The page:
Ms. Vien has worked in many community organizations. She is the mother of a young adult.

A journalist for ten years on community radio Passion FM (Radio-Bellechasse) and on Radio-Canada radio, Ms. Vien was elected Member of Parliament for Bellechasse under the banner of the Liberal Party of Quebec for nearly 15 years.

During this period, Ms. Vien headed 4 ministries including the Ministry of Labor. Until recently, Ms. Vien was the general manager of the MRC des Etchemins.

Interests :

  • Communities
  • Infrastructure
  • Youth
Shelby Kramp-Neuman – New Member (Conservative)

Shelby Kramp-Neuman

Shelby Kramp-Neuman was elected Member of Parliament for Hastings-Lennox and Addington in 2021. She is the critic for Seniors.

Born and raised in Hastings County, Ms. Kramp-Neuman has lived most of her life in Madoc, Ontario. She has been happily married to Tadum Neuman for 15 years. They have two school aged daughters, Tori and Reese.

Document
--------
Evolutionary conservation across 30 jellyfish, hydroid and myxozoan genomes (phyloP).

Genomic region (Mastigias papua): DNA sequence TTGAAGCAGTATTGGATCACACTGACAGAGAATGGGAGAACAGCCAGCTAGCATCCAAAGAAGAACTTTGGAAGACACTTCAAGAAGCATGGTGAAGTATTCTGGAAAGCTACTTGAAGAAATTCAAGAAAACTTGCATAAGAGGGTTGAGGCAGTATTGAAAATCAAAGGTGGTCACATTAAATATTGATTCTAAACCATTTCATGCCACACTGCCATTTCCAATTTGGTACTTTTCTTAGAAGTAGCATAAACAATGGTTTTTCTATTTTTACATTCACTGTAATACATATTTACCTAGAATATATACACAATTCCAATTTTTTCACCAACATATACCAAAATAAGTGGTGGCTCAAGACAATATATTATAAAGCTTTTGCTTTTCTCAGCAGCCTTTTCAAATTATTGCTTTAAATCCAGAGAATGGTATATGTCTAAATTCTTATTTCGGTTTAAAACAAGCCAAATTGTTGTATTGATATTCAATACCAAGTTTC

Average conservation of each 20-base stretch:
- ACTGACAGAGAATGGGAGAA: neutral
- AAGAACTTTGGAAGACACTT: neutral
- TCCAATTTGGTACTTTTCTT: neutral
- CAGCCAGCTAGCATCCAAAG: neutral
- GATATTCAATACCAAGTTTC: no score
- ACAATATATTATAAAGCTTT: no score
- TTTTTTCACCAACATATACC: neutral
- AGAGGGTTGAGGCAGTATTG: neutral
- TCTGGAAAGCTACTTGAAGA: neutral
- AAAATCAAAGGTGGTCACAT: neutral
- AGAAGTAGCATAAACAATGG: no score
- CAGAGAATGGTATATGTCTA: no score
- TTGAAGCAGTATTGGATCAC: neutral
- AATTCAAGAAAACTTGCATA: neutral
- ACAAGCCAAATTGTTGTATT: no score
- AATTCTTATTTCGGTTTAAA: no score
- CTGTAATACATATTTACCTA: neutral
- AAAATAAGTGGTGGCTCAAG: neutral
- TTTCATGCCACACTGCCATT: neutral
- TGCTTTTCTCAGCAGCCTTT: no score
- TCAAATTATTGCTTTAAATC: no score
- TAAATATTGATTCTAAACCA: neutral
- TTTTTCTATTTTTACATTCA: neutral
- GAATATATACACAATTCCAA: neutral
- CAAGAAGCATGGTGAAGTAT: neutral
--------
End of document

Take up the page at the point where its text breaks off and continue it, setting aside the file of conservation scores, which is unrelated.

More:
A graduate of the University of Ottawa, where she studied Communications and Political Science, Shelby Kramp-Neuman has worked in government, public service, and the private sector.

Before being elected to office, Ms. Kramp-Neuman spent 12 years working for Sun Life Financial as an award-winning Financial Advisor.

She has been a parliamentary assistant to the late Jim Prentice and worked for Senator Con Dinino. This experience was followed by employment with Global Affairs Canada where she was selected to become a Canadian representative in Seattle, Washington.

She has spent almost six years as a teacher, including time with the Hastings & Prince Edward District School Board and at Loyalist College. She has served on the Centre Hastings Municipal Council for 15 years, being re-elected three times and serving for four years as Deputy Mayor.


  • Affordable Housing
  • Mental Health
  • Seniors
  • Cost of living
Michelle Ferreri – New Member (Conservative)

Michelle Ferreri

Michelle Ferreri – New Member (Conservative)

Michelle Ferreri was elected Member of Parliament for Peterborough-Kawartha in 2021.

She is a proud mother of three children, between the ages of 12 and 17, and shares her life with her supportive partner, Ryan, and his three daughters.